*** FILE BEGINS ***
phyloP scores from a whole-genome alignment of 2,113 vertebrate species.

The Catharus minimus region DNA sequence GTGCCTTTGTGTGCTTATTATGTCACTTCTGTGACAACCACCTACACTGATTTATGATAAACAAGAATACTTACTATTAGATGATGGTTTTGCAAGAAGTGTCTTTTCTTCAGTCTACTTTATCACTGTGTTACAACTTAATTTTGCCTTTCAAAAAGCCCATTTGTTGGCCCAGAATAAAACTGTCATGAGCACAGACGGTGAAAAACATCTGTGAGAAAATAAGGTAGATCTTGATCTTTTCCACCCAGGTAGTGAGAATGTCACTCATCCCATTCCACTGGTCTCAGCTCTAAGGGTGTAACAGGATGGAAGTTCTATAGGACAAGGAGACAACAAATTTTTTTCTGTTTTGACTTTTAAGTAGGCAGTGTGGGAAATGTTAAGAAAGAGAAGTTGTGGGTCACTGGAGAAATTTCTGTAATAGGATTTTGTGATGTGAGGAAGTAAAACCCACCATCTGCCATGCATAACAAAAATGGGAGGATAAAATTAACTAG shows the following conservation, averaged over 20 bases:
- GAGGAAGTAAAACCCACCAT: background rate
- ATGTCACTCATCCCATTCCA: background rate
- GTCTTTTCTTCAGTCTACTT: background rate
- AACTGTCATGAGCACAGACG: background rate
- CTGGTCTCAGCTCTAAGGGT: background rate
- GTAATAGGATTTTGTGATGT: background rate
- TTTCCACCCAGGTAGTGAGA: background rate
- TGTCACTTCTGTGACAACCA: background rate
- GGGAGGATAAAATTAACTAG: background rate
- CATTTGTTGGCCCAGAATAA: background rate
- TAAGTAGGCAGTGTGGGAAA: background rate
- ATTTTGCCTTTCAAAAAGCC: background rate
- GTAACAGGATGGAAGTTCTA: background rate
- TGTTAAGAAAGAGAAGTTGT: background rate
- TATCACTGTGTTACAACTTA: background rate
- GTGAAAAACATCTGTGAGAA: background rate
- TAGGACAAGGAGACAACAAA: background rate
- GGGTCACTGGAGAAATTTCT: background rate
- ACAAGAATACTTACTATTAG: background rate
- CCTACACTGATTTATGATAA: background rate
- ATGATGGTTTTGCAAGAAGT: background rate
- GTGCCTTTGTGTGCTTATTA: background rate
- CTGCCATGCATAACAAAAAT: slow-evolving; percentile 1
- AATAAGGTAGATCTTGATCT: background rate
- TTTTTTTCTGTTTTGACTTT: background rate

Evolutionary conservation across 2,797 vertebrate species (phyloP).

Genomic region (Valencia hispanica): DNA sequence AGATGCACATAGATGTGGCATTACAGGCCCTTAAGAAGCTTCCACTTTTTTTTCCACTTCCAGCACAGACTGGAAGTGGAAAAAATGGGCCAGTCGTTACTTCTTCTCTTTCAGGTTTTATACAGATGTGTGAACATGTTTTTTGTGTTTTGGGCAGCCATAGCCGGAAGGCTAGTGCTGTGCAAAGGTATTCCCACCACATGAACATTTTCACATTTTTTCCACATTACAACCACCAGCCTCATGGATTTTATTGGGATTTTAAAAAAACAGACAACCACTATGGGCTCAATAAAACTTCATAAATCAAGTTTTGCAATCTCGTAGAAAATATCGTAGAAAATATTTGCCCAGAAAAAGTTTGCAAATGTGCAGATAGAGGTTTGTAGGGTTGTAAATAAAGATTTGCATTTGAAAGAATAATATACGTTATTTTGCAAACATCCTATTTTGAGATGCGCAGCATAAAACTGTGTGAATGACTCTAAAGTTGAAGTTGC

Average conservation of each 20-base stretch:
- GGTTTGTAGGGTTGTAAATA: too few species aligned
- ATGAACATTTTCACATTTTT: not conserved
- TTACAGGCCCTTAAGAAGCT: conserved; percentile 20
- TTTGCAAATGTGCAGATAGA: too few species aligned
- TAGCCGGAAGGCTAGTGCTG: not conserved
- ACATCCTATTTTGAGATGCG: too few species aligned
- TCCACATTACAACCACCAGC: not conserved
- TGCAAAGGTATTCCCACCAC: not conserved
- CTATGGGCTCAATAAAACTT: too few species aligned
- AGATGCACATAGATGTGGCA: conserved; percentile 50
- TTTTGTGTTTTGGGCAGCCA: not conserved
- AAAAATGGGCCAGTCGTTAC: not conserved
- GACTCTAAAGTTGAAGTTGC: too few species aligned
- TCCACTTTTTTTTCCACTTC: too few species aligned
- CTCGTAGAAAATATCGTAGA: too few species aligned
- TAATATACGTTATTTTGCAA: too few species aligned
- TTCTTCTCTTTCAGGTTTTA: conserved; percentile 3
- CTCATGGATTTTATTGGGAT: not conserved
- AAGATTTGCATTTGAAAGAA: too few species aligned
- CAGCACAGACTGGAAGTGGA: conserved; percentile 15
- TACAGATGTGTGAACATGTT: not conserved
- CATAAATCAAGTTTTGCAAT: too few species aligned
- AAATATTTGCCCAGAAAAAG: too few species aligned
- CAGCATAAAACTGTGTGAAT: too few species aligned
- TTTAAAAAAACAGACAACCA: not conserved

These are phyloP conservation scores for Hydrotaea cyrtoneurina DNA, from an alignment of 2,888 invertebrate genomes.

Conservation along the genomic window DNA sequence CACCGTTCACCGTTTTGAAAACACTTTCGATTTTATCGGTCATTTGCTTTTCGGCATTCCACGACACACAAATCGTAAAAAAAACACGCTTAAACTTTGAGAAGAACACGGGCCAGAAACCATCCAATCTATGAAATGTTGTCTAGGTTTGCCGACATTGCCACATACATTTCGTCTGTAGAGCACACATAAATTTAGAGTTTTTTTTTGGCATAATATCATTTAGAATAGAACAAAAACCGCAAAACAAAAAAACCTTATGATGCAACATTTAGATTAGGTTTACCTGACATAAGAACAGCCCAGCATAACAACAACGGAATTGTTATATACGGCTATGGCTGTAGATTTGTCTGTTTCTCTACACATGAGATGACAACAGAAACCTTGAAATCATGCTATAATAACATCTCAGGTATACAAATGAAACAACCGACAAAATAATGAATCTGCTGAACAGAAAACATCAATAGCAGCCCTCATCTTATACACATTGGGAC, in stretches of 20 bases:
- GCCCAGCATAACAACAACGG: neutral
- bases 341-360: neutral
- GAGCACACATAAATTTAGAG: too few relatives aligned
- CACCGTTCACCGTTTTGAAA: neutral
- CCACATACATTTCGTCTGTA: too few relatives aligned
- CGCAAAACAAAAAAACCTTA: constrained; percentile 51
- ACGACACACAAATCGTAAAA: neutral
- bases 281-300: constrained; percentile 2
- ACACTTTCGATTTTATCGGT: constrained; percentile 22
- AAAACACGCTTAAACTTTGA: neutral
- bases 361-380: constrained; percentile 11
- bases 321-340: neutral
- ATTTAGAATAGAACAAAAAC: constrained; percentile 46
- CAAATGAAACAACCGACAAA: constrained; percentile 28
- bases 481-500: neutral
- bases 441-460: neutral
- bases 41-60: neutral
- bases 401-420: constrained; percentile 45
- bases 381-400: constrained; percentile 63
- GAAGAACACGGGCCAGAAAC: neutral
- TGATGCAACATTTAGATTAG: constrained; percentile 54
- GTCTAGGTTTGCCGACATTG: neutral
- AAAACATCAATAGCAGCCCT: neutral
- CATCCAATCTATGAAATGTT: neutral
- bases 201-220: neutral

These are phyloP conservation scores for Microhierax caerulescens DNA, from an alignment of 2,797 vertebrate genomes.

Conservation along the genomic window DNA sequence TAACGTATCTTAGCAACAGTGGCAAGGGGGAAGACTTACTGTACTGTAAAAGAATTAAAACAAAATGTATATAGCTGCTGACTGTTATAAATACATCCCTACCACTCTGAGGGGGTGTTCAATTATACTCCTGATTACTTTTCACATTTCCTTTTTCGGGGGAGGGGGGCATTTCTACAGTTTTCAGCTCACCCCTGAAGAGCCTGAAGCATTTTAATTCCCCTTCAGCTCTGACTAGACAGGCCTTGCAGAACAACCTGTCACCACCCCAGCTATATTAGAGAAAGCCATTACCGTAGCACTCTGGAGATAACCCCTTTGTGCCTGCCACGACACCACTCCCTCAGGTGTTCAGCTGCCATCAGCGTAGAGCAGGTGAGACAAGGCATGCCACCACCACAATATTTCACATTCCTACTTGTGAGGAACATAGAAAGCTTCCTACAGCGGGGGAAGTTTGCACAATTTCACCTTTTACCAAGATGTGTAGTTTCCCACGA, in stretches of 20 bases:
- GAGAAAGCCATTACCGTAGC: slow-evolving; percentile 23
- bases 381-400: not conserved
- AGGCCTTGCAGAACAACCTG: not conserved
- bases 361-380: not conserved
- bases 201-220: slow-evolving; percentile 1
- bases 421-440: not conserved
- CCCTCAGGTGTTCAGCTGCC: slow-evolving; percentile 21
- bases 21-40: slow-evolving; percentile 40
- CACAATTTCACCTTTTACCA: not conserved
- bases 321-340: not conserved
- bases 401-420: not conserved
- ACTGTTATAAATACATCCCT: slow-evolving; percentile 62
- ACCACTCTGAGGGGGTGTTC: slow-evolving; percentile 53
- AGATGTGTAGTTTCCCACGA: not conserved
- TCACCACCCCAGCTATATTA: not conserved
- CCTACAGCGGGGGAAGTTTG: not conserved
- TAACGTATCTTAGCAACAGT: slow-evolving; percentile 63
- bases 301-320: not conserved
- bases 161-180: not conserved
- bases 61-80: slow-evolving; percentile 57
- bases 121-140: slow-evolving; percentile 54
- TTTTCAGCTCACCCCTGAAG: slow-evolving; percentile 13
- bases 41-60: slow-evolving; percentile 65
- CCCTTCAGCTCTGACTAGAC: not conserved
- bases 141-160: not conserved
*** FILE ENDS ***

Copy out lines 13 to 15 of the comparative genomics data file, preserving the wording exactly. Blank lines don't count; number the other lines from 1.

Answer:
- TAAGTAGGCAGTGTGGGAAA: background rate
- ATTTTGCCTTTCAAAAAGCC: background rate
- GTAACAGGATGGAAGTTCTA: background rate